Gambling Commission announces changes to the licensing system

The Gambling Commission has announced plans to introduce a new licensing operation system. The current system gives each gambling operator a dedicated account manager.

However, due to increased demand, the Gambling Commission will move away from this form of operation, establishing four subgroups each dedicated to processing different stages and forms of licensing.

The four subgroups and their duties are as follows:

  • The New Operating License Group will process new operator license applications;
  • The Corporate Control Change Group will process requests relating to changes in ownership and control for current operators;
  • Vary Group Operating Licenses will be responsible for processing requests for changes to existing licenses;
  • The Personal License Group will be responsible for processing all requests for personal licenses.

While the broader application process is about to change, the Commission has confirmed that the initial application method will remain the same. However, mail orders will no longer be accepted.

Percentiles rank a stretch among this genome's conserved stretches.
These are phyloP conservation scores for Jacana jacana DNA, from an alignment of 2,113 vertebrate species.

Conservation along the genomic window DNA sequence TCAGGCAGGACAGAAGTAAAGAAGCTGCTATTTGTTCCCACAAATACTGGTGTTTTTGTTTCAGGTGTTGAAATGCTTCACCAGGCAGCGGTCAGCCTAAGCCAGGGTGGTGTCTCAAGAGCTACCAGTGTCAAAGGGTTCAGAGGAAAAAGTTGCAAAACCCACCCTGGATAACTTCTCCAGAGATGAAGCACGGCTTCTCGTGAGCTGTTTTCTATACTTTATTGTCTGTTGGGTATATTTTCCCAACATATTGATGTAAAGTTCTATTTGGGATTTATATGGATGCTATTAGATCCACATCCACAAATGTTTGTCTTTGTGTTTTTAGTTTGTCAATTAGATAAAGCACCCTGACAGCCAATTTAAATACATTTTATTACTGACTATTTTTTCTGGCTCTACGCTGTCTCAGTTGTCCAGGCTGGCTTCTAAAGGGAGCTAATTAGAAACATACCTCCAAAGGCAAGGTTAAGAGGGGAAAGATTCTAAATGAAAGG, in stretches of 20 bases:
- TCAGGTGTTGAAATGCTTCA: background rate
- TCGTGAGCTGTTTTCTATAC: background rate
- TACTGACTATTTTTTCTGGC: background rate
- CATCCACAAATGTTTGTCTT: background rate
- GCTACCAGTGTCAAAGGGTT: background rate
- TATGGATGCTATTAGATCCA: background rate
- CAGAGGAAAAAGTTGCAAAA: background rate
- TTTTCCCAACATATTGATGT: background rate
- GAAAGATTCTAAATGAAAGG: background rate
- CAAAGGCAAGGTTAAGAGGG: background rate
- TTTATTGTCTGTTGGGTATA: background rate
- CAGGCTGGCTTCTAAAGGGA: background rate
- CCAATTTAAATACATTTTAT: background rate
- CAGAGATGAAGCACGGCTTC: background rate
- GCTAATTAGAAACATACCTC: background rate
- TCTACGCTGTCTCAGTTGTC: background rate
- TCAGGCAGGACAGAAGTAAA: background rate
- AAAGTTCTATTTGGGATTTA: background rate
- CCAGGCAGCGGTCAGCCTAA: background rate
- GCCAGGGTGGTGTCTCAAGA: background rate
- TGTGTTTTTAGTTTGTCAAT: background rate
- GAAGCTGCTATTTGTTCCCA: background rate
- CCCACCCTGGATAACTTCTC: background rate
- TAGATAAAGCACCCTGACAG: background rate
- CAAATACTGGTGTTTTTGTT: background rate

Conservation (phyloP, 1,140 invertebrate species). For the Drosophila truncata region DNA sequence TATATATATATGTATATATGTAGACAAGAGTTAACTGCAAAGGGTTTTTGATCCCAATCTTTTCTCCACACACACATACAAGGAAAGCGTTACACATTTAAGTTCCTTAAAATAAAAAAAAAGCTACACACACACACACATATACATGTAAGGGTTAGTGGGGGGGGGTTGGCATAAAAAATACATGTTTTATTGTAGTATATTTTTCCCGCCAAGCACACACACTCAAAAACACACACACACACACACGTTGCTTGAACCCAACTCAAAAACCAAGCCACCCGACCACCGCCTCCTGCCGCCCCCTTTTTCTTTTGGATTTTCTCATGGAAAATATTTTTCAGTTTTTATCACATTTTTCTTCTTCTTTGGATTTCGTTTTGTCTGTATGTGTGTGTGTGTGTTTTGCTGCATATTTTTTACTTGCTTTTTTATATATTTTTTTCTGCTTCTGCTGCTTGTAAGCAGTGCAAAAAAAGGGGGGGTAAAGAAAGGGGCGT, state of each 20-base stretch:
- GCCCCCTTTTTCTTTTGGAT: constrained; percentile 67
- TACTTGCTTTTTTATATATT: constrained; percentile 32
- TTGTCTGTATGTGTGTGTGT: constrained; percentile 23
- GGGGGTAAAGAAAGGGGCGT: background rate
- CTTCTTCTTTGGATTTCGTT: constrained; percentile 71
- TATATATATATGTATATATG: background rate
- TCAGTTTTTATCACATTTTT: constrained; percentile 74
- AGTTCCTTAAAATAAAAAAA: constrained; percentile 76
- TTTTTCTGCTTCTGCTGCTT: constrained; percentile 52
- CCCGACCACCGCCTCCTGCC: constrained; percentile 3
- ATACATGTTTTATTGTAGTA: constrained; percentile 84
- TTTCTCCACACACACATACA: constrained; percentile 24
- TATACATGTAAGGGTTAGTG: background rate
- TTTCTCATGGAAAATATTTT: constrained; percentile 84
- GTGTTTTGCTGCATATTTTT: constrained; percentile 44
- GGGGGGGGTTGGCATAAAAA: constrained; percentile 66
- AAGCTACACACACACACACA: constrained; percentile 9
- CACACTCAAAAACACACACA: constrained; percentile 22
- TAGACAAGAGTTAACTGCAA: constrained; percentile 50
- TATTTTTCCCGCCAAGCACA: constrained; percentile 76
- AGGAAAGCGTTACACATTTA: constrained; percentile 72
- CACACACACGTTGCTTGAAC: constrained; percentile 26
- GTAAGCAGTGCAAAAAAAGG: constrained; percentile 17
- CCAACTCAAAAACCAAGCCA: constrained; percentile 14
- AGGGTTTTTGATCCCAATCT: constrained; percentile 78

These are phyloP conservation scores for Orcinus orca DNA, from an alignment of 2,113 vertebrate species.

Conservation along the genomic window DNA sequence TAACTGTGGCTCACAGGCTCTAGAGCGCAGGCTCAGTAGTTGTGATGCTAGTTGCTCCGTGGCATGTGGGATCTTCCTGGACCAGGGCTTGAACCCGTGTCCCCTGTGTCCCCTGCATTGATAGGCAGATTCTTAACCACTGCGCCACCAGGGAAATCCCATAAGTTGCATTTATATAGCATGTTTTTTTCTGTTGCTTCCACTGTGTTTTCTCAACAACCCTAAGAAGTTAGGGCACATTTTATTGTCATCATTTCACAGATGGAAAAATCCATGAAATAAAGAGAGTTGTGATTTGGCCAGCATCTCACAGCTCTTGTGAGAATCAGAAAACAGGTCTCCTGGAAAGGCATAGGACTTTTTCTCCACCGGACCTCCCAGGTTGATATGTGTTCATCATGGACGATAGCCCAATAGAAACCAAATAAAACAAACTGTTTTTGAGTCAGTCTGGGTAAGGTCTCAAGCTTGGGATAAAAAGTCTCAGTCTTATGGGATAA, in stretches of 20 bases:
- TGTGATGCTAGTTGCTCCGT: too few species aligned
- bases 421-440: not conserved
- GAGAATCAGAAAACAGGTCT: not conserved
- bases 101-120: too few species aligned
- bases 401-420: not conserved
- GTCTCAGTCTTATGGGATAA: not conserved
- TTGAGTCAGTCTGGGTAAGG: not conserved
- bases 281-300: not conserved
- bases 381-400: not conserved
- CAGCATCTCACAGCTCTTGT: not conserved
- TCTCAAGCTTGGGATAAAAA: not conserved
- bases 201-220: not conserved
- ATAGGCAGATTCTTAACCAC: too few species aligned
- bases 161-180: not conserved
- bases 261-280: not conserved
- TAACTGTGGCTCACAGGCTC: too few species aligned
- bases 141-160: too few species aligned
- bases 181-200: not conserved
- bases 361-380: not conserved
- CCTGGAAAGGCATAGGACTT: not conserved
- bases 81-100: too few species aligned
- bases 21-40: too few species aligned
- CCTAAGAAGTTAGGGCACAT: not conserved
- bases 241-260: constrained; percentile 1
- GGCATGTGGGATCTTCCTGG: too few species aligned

In a statement, the Commission highlighted the reasons for this change in the operation of licenses: “We are changing our working practices to make the best use of our resources. By working this way, we hope to be able to process orders faster. We also hope to be able to resolve queries more efficiently and effectively.”

This announcement comes after the Gambling Commission issued new guidance on customer protection to operators in June 2022. The new rules for at-risk customers were announced in April and are expected to take effect on September 12 this year.

About the Gambling Commission

The Gambling Commission is an executive public body supported by the Ministry of Digital, Culture, Media and Sport. The commission is responsible for issuing game licenses to individuals and game operating licenses to companies.

In addition, the entity defines requirements for all licensees. These are the License Conditions and Codes of Practice (LCCP). It also conducts assessments to ensure licensees are meeting all requirements.

The Gambling Commission still uses its regulatory powers to scrutinize and discover individuals or companies that do not follow its rules and regulations.